One issue that has come up numerous times in the setting of the trucking and transportation industries is the classification of workers as either employees or independent contractors. Concerned with workers who were
being misclassified as independent contractors and who were not getting the benefits afforded to employees, the State of California passed a law, which went into effect on January 1, 2020, addressing the classification of workers. The law, commonly referred to as AB5, dramatically changed the rules employers must use to determine whether workers are employees or independent contractors. Of note, the law applies to all workers in California no matter where the employer is based.
Prior to AB5 being passed, the decision on whether a worker should be classified as an employee or an independent contractor in California was determined by a standard set forth in S.G. Borello & Sons vs. Department of Industrial Relations. Similar to the common law independent contractor standard, the Borello test has 11 factors, primarily focusing on whether a company has control over the means and manner of performing contracted work, and additional secondary factors, such as who provides work tools and the individual’s opportunity for profit or loss, to determine contractor status.
Under the new AB5 law, all workers are presumed to be employees. However, a worker can still be classified as an independent contractor if they can satisfy the “ABC Test.” Under this test, a worker is an independent contractor only if he or she:
(A) is free from the control and direction of the hiring entity in connection with the performance of the work, both under the contract for the performance of the work and in fact, and
(B) performs work that is outside the usual course of the hiring entity’s business, and
(C) is customarily engaged in an independently established trade, occupation, or business of the same nature as that involved in the work performed.
All three prongs of the “ABC Test” must be satisfied for workers to be independent contractors.
Recently, the new AB5 law was applied to Uber and Lyft drivers, who were previously classified as independent contractors. Judge Ethan Schulman concluded that Uber and Lyft had failed to comply with the provisions of AB5 and ordered the companies to stop referring to drivers as independent contractors and comply with unemployment and wage floor provisions for the workers.
However, attempts to apply AB5 to the Trucking Industry have been stalled. In response to the passing of AB5, the California Trucking Association filed a lawsuit contending that AB5 was preempted by the supremacy and commerce clauses of the U.S. Constitution and is in direct conflict with the Federal Motor Carrier Safety Act and the Federal Aviation Administration Authorization Act of 1994.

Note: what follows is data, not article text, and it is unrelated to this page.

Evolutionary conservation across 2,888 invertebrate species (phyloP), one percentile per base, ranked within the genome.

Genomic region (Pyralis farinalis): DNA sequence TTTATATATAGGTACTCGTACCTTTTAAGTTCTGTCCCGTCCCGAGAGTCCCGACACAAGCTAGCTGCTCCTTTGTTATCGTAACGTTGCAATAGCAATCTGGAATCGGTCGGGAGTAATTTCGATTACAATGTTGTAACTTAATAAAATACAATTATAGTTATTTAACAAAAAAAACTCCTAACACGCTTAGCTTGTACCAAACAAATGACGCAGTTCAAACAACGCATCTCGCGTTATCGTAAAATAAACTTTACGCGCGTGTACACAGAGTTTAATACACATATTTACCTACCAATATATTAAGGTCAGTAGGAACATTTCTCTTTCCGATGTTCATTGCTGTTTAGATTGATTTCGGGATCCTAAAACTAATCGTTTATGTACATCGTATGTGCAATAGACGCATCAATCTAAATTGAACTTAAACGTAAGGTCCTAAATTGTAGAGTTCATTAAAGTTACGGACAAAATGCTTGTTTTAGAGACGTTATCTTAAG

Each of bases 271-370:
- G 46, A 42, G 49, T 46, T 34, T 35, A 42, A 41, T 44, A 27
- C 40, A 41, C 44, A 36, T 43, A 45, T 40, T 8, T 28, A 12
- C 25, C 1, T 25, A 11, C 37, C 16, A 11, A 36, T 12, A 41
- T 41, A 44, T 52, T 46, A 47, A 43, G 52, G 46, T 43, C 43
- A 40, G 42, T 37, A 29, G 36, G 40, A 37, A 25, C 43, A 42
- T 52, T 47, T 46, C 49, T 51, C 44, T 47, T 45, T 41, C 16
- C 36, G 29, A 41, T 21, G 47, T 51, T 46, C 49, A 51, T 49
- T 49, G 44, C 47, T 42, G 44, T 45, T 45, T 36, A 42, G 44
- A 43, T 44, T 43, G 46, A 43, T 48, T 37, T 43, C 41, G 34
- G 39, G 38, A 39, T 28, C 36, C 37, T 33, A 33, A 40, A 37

The California Truck Association was most concerned with prong “B” of the ABC Test, which states that for a worker to be an independent contractor, the worker must perform work that is outside the usual course of the hiring entity’s business.
On January 16, 2020, Judge Roger Benitez of the US District Court issued a preliminary injunction prohibiting California from applying AB5 to motor carriers. Judge Benitez commented,
“There is little question that the state of California has encroached on Congress’ territory by eliminating motor carriers’ choice to use independent contractor drivers, a choice at the very heart of interstate trucking. In so doing, California disregards Congress’ intent to deregulate interstate trucking, instead adopting a law that produces the patchwork of state regulations Congress sought to prevent. With AB-5, California runs off the road and into the preemption ditch of the FAAAA.”
With the injunction issued, the standard for determining whether drivers are employees or independent contractors reverts to the longstanding Borello test. In early September, 2020, the issue of whether the preliminary injection issued by Judge Benitez was appropriate was heard by a panel of the ninth Circuit Court of Appeals. Based on people who observed the hearing, the panel of Judges appeared split on the issue. A ruling from the Ninth Circuit Panel on the preliminary injection is expected in the near future.
If AB5 is eventually applied to the trucking industry, it would make it very difficult for motor carriers to classify any of its drivers who work in California as independent contractors. I also assume that if the Court concludes that AB5 is not preempted by Federal Law, other States will follow California’s lead and adapt a test similar to the ABC Test. This would obviously have far reaching and significant effects on the trucking industry.
We will continue to monitor this pending litigation and provide updates as needed.
This publication is not intended to be all-encompassing and does not cover all situations and exceptions to general rules. To discuss the applicability or interpretation of any provision of the law to a specific situation, please contact an attorney at Hedrick Gardner Kincheloe & Garofalo, LLP.